The Southern section of the Pembrokeshire Coastal Path presents the walkers with two Army Firing Range locations at Penally and Castlemartin, that restrict access to two parts of the Wales Coast Path route when firing is taking place. Well worked out official alternative routes are in place if you do have to detour inland and you can find full information on this on the web pages for Section Three of the South Pembrokeshire Coastal Path description.
We make sure that all walkers have the information, not only on how to find out when the ranges will be open but also on how to find your way around any firing safely and without it spoiling your walk if the range sections are closed.
The West Pembrokeshire Coast Path crosses two tidal estuaries at Sandy Haven and The Gann, shortly after the town of Milford Haven and whilst both have inland diversions available, careful planning is well worth it to try and avoid (OR failing that, allow for) the extra 6.5 miles required to walk around the inlets at high tide.
If you don’t plan ahead, the added distance will come as a nasty shock for those who have not been briefed properly. We make sure all walkers are equipped with the tidal information for the day they walk through this section, know at what points and times they can or cannot ford the tidal crossings AND have options for transfers around the estuaries if needed.
At the end of the South section of the Pembrokeshire Coastal Path, between Angle and Milford Haven, the undesirable presence of several large oil and gas refineries provokes a lot of debate amongst Wales Coast Path walkers. If your aim is to experience the “real” Pembrokeshire with all its context, then you should walk it all and get a fuller grasp of the natural, industrial and historical contradictions of the region.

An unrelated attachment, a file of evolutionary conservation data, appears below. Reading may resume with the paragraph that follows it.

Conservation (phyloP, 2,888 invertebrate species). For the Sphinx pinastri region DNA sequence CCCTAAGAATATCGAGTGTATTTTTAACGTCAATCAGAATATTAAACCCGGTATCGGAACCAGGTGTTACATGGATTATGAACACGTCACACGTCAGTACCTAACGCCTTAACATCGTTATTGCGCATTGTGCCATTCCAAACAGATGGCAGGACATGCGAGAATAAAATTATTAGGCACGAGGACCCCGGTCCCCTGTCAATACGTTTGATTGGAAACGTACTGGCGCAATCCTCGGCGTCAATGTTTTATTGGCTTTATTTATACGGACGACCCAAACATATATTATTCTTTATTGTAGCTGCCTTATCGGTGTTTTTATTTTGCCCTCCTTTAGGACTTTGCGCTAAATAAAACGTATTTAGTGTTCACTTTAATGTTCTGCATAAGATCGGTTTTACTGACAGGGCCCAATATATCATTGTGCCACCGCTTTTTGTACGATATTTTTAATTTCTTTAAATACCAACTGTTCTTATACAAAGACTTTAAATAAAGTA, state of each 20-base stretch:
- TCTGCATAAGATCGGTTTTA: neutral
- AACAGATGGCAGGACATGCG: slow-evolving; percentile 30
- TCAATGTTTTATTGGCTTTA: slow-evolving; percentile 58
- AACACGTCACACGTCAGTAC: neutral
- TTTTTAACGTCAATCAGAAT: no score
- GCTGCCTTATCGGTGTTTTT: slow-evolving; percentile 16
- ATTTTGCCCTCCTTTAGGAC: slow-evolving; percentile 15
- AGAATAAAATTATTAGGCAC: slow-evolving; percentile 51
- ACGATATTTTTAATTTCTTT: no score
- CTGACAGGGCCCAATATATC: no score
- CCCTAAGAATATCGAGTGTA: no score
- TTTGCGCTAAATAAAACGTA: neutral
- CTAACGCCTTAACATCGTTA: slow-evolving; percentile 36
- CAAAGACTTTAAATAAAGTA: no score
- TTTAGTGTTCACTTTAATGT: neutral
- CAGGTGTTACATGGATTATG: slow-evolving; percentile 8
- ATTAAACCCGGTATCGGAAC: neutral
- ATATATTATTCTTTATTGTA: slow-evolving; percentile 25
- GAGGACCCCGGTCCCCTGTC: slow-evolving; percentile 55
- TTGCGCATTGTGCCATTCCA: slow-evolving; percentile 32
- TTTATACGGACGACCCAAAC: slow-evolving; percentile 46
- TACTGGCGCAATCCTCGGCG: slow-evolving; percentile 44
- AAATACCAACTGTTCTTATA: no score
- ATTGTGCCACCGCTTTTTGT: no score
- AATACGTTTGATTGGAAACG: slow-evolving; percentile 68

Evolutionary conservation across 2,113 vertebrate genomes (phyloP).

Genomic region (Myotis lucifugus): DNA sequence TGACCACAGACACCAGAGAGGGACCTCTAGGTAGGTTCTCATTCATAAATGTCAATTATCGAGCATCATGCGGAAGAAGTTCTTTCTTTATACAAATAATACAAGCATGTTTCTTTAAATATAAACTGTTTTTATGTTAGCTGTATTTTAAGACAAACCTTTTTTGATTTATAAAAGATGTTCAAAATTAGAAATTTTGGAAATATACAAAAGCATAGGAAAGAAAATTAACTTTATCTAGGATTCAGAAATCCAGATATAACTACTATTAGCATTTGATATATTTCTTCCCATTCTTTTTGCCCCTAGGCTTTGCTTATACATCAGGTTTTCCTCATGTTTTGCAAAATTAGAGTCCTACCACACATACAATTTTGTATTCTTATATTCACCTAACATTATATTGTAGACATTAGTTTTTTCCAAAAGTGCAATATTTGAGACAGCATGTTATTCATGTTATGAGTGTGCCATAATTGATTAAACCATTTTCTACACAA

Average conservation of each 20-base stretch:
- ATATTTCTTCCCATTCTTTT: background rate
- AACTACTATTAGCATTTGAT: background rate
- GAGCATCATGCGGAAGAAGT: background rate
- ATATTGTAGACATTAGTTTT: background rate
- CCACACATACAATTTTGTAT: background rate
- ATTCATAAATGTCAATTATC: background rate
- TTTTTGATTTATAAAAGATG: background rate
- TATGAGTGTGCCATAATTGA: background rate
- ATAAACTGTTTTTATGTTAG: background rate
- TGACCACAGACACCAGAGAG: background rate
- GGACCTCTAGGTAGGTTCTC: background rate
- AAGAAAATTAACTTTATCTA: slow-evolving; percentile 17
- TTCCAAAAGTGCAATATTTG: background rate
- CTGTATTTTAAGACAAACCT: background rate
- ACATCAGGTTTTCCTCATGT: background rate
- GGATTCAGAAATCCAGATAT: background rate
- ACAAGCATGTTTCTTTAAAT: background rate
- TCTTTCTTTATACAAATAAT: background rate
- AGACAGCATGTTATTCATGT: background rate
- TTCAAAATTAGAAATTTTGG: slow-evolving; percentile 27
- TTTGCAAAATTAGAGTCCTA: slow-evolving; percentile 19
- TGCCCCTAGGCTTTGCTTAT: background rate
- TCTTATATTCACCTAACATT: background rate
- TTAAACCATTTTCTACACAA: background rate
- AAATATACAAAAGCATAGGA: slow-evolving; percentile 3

Whether we like it or not, Milford Haven is just as important to Wales and those that live here, as the cliffs at Skrinkle Haven and Stackpole Head. On the other hand, “its your walk….your way” and if on a practical level you are only here for 3 or 4 days walking, it makes no sense to spend half of them in the least beautiful sections. Rest assured that we will support those walkers that decide to miss this section out by arranging efficient and workable transfers around the Haven and the following information is given to help you make a more informed choice on whether or not to walk it.
Essentially, after the village of Angle, the official route of the Pembrokeshire Coast Path heads inland following the edge of the immense Milford Haven Estuary for two days, passing the huge refineries that arrived here in the 1960’s. On the positive side, included in this section, is the chance to visit historic Pembroke and its superb Castle, the most magnificent in this area of Wales. There are good views of the Milford Haven waterway throughout and a breathtaking high level crossing of the estuary at the mighty Cleddau Bridge.